As mums regularly need to pull a rabbit out of the hat at the eleventh hour, they appreciate brands that can help them manage this challenging aspect of motherhood. Gifting generously, feeding the senses and making mums part of the story are essential elements of this habit.

“Mums are drawn to brands that work their magic effortlessly to entertain their children,” explains Liz Wolstenholme, global planning director at Saatchi & Saatchi.

“It’s not a ‘better than’ mentality, it’s ‘best possible’. These brands want to go to the best possible level. It’s about being generous and over delivering.”

What drives these brands is a real faith in the founding principles of the business, says Wolstenholme, a belief so strong that it motivates employees to spread the word.

Importance to mums: 17.5%

Brands scoring highly in this category: Disney, Lush and Lego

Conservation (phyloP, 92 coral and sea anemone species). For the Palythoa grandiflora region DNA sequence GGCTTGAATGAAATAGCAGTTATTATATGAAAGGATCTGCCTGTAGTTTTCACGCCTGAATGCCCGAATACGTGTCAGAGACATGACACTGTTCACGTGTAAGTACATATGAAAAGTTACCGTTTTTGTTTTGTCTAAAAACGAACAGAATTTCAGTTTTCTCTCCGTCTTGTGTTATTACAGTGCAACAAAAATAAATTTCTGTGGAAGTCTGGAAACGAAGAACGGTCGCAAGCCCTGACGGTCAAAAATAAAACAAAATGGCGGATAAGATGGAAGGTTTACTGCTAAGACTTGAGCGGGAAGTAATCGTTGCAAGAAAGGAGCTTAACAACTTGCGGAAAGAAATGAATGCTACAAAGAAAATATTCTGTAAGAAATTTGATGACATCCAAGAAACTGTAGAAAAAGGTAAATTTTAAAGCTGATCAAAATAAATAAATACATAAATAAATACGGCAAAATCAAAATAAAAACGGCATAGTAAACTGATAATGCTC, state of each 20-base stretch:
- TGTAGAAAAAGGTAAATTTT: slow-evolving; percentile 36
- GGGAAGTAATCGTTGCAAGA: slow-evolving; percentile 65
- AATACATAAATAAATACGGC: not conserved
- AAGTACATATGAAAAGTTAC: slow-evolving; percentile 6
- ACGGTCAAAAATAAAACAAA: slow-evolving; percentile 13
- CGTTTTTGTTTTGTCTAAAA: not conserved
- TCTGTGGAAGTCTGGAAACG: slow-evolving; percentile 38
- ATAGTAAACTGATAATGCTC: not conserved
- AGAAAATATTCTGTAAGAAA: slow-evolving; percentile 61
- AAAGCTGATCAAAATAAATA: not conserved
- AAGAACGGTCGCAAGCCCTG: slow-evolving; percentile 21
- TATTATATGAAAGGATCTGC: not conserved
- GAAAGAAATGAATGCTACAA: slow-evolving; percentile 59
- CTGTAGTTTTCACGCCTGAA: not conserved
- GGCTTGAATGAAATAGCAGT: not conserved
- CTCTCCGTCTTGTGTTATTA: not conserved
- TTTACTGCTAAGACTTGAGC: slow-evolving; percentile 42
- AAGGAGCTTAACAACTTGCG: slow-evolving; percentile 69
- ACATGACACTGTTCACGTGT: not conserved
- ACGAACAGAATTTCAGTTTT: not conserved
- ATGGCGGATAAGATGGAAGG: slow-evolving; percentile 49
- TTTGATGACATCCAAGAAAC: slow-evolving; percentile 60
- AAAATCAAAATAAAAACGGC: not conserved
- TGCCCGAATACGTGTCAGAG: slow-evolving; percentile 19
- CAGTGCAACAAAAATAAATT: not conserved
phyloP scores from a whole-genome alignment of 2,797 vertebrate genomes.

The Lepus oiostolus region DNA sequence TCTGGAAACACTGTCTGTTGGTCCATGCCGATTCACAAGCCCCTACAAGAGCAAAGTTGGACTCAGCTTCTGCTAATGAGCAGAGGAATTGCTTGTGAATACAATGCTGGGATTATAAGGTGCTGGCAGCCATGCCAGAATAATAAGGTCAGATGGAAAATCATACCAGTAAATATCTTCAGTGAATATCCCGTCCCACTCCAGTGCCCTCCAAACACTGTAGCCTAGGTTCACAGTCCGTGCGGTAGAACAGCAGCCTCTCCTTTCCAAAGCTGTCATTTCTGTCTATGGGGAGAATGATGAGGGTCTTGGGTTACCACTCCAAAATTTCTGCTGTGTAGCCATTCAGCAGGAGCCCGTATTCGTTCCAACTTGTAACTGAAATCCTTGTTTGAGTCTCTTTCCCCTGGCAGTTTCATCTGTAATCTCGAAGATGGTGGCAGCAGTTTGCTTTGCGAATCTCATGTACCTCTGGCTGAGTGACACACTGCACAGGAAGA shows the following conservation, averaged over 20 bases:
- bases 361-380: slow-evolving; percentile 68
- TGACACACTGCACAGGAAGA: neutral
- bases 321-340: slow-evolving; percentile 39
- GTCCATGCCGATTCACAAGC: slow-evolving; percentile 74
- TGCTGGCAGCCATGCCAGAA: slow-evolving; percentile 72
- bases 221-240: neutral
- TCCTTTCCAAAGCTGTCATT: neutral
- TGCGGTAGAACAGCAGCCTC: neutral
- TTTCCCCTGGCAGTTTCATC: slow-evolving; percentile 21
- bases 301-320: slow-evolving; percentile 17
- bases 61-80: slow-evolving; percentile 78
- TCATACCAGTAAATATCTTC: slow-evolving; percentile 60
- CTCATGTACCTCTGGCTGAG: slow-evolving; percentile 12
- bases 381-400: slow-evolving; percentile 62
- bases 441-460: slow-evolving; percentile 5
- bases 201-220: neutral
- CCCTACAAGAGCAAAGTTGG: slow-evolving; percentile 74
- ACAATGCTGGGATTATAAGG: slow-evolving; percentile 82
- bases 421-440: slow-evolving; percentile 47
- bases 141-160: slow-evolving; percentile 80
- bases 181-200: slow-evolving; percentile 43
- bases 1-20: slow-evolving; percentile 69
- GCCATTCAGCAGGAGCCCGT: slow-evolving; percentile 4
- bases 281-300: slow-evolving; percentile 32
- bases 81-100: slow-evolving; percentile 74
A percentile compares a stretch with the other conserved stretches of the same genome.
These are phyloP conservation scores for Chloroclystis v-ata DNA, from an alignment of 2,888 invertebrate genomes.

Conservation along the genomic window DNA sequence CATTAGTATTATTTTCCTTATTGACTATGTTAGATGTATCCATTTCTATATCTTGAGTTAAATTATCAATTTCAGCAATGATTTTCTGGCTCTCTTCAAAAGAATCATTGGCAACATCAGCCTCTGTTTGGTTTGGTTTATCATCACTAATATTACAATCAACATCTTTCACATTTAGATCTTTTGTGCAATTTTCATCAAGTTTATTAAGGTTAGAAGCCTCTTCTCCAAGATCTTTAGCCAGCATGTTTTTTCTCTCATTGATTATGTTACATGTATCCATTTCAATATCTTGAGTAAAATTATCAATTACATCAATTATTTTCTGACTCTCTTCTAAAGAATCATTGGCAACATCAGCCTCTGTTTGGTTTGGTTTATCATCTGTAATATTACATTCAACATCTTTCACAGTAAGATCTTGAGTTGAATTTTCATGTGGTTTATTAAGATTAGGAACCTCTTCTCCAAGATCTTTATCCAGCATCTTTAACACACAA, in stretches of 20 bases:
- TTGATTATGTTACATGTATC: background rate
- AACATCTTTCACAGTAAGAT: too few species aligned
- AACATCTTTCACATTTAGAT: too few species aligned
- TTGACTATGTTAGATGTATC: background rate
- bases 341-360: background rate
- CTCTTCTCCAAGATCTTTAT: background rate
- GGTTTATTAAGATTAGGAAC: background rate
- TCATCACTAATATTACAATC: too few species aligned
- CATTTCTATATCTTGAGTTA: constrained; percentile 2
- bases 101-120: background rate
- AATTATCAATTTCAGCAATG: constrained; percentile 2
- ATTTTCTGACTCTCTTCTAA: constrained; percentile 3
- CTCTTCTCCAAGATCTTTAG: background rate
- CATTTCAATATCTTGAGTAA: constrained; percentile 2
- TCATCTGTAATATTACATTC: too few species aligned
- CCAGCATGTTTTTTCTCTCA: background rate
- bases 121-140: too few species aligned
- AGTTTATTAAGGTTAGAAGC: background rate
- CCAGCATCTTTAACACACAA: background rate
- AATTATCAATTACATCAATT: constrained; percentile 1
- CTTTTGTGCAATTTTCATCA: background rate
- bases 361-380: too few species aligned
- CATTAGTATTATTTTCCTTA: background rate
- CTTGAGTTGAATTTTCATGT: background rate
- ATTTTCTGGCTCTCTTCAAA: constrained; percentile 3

Sector that performs best: Toys and entertainment

Elasticity

Mums are natural gymnasts who need to stretch time and budgets, striving to squeeze as many hours as possible out of the day. This means they need brands that can work around their busy schedules and flex when they need them to flex.

Therefore to meet this need brands must build elasticity into their structure from the top down, as well as into the relationships they create with retailers and suppliers.

“This is about the habit of acting in an elastic way and it’s driven deeper in a business which is wired to think elastically,” says Wolstenholme. “This idea is that the whole business thinks and is structured in a much more flexible way.”

Importance to mums: 33.2%

Brands scoring highly in this category: Ikea, Ella’s Kitchen, Lego, Lidl

Sector that performs best: Financial services

Showmanship